“I always tell people there are no rules in the scheduling business.”

As you prepare to watch Georgia’s titanic opening struggle with Austin Peay, keep this pearl of wisdom in mind.

But while fans clamor for more matchups between top teams, much of what goes into scheduling is only tangentially related to the potential quality of the game.

No shit, Sherlock.

Many of the top revenue-generating schools, including most SEC schools, are buying at least one FBS and one FCS game per season. That is generally going to run around $2 million, but for programs that routinely fill 80,000-plus seats — as Florida does — a home game can generate upward of $4 million just in ticket sales.

“Some of the costs of these guarantee games are shooting up so much that’s why these neutral site games have become so popular with these nice pay days,” Stricklin said.

Nice for him.

Boy, I’m glad AP didn’t interview Greg McGarity for that article.  I don’t think I could have taken it.

5 Comments

Filed under College Football, It's Just Bidness

5 responses to ““I always tell people there are no rules in the scheduling business.”

  1. Cousin Eddie

    They did interview McG and will get his response in 90 days and it reads, “I am no longer allowed to schedule anymore because payment in condoms is apparently not a good idea.”

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  2. stoopnagle

    So the costs of cupcakes requires the scheduling of off-campus games?

    My head hurts.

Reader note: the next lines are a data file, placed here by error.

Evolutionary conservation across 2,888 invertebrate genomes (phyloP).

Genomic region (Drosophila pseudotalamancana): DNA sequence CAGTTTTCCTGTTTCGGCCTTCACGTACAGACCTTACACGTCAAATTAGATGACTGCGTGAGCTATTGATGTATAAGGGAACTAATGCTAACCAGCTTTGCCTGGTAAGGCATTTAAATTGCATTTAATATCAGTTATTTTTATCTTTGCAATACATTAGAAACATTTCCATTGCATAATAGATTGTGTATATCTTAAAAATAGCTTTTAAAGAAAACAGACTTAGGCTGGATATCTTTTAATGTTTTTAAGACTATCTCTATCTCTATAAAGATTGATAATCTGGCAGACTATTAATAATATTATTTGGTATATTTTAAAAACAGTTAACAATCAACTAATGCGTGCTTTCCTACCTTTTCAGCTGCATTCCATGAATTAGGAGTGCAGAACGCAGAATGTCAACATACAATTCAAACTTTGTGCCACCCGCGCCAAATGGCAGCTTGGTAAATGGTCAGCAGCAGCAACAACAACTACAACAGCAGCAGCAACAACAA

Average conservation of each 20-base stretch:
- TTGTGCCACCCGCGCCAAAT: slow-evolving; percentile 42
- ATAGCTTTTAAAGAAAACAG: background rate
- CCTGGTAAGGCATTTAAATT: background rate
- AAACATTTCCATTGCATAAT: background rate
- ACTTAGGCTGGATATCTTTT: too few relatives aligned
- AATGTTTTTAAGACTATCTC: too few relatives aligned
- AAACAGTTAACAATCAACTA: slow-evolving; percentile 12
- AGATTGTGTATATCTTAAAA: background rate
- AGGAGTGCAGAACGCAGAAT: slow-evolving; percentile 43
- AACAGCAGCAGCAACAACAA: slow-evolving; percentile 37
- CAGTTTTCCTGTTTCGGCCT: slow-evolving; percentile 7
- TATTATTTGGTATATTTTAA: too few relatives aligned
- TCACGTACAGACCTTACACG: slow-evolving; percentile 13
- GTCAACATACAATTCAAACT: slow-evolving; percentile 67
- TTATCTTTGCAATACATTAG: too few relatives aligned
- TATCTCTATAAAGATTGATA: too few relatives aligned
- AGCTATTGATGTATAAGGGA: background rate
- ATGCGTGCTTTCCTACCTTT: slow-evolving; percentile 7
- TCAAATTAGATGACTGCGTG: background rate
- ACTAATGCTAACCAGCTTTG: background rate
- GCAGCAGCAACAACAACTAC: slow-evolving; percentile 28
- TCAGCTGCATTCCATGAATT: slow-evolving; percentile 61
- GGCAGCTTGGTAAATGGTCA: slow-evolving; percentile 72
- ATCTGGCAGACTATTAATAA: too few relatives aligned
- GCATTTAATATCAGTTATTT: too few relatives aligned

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  3. Chopdawg

    “…much of what goes into scheduling is only tangentially related to the potential quality of the game.”

    And we worry about an 8-team playoff devaluing the regular season.

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  4. mdcgtp

    If neutral site games is the solution to the problem of ending cupcake games, I am all for them. Yes, the games are a break with tradition, but it’s not a break that fundamentally alters the overall and experience of college football. We (and a few other programs) already play one neutral site game per year, which i thin has added to the richness of the UGA football season from a fan perspective over the fullness of time.

    There is no way around the fact that dropping a home date lowers ticket sales, and thus, the difference can either be filled by going to TV rights holders and demanding more money for scheduling better games or playing games in a location that fills the void.

    The SEC and Big 10 should announce a challenge weekend over 2-3 weekends in September. 14 games in cities across the South and Midwest. Come up with an unbiased formula to determine the matchups after the prior regular season and play it over a 3-4 period. Have a consortium of cities and stadiums bid on the rights and perhaps a few extra sponsors that don’t conflict or dilute the existing key partners (perhaps categories that don’t currently sponsor heavily – hotels, airlines)

    Playing cupcakes doesn’t help anyone or anything but the budget. Our players don’t get better playing Austin Peay. We don’t learn much about our team because Austin Peay is nothing like any other team on our schedule.

    Ultimately, if the playoff field is going to expand, more information is better. What if UGA and Bama had both beaten OSU and Wisconsin instead of FSU and ND last season? Think how much more powerful having 14 data points is.

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  5. Cupcakes arise and take your money. Also, give absolutely no threat to the paying team.

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